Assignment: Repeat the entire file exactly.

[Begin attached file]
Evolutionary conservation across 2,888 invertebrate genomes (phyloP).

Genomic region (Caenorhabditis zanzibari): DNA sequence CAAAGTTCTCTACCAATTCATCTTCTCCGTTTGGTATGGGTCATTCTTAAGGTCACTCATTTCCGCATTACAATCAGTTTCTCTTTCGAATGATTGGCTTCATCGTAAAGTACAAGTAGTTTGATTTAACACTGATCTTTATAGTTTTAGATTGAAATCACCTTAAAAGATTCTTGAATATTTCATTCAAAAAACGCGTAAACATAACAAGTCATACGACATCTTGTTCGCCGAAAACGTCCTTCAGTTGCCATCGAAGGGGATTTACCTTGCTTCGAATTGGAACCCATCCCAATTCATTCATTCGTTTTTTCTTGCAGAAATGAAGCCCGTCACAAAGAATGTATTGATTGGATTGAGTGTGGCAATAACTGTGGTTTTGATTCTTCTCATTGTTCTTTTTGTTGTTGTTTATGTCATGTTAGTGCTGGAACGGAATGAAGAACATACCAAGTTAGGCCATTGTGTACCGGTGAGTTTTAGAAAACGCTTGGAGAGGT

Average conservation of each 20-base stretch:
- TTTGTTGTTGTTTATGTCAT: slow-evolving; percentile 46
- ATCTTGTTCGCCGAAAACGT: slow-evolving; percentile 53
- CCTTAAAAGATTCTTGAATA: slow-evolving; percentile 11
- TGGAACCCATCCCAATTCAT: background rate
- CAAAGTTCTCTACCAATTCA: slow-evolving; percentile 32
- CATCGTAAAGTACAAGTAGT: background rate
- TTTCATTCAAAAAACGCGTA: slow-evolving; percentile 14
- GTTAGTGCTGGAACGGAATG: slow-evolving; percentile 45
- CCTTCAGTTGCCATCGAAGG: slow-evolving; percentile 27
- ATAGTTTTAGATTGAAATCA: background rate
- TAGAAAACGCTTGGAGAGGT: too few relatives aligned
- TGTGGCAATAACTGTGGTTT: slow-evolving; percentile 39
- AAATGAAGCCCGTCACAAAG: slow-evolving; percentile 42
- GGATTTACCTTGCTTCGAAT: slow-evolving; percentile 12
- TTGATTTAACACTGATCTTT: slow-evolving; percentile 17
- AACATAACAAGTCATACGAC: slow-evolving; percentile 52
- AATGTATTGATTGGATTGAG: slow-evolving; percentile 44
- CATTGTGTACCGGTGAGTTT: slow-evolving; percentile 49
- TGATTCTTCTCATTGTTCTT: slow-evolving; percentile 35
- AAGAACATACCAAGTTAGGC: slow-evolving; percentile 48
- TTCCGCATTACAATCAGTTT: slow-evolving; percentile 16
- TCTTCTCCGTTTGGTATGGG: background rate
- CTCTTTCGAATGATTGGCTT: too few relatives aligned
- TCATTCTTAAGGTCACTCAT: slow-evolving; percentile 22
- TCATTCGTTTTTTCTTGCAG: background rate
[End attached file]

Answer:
Evolutionary conservation across 2,888 invertebrate genomes (phyloP).

Genomic region (Caenorhabditis zanzibari): DNA sequence CAAAGTTCTCTACCAATTCATCTTCTCCGTTTGGTATGGGTCATTCTTAAGGTCACTCATTTCCGCATTACAATCAGTTTCTCTTTCGAATGATTGGCTTCATCGTAAAGTACAAGTAGTTTGATTTAACACTGATCTTTATAGTTTTAGATTGAAATCACCTTAAAAGATTCTTGAATATTTCATTCAAAAAACGCGTAAACATAACAAGTCATACGACATCTTGTTCGCCGAAAACGTCCTTCAGTTGCCATCGAAGGGGATTTACCTTGCTTCGAATTGGAACCCATCCCAATTCATTCATTCGTTTTTTCTTGCAGAAATGAAGCCCGTCACAAAGAATGTATTGATTGGATTGAGTGTGGCAATAACTGTGGTTTTGATTCTTCTCATTGTTCTTTTTGTTGTTGTTTATGTCATGTTAGTGCTGGAACGGAATGAAGAACATACCAAGTTAGGCCATTGTGTACCGGTGAGTTTTAGAAAACGCTTGGAGAGGT

Average conservation of each 20-base stretch:
- TTTGTTGTTGTTTATGTCAT: slow-evolving; percentile 46
- ATCTTGTTCGCCGAAAACGT: slow-evolving; percentile 53
- CCTTAAAAGATTCTTGAATA: slow-evolving; percentile 11
- TGGAACCCATCCCAATTCAT: background rate
- CAAAGTTCTCTACCAATTCA: slow-evolving; percentile 32
- CATCGTAAAGTACAAGTAGT: background rate
- TTTCATTCAAAAAACGCGTA: slow-evolving; percentile 14
- GTTAGTGCTGGAACGGAATG: slow-evolving; percentile 45
- CCTTCAGTTGCCATCGAAGG: slow-evolving; percentile 27
- ATAGTTTTAGATTGAAATCA: background rate
- TAGAAAACGCTTGGAGAGGT: too few relatives aligned
- TGTGGCAATAACTGTGGTTT: slow-evolving; percentile 39
- AAATGAAGCCCGTCACAAAG: slow-evolving; percentile 42
- GGATTTACCTTGCTTCGAAT: slow-evolving; percentile 12
- TTGATTTAACACTGATCTTT: slow-evolving; percentile 17
- AACATAACAAGTCATACGAC: slow-evolving; percentile 52
- AATGTATTGATTGGATTGAG: slow-evolving; percentile 44
- CATTGTGTACCGGTGAGTTT: slow-evolving; percentile 49
- TGATTCTTCTCATTGTTCTT: slow-evolving; percentile 35
- AAGAACATACCAAGTTAGGC: slow-evolving; percentile 48
- TTCCGCATTACAATCAGTTT: slow-evolving; percentile 16
- TCTTCTCCGTTTGGTATGGG: background rate
- CTCTTTCGAATGATTGGCTT: too few relatives aligned
- TCATTCTTAAGGTCACTCAT: slow-evolving; percentile 22
- TCATTCGTTTTTTCTTGCAG: background rate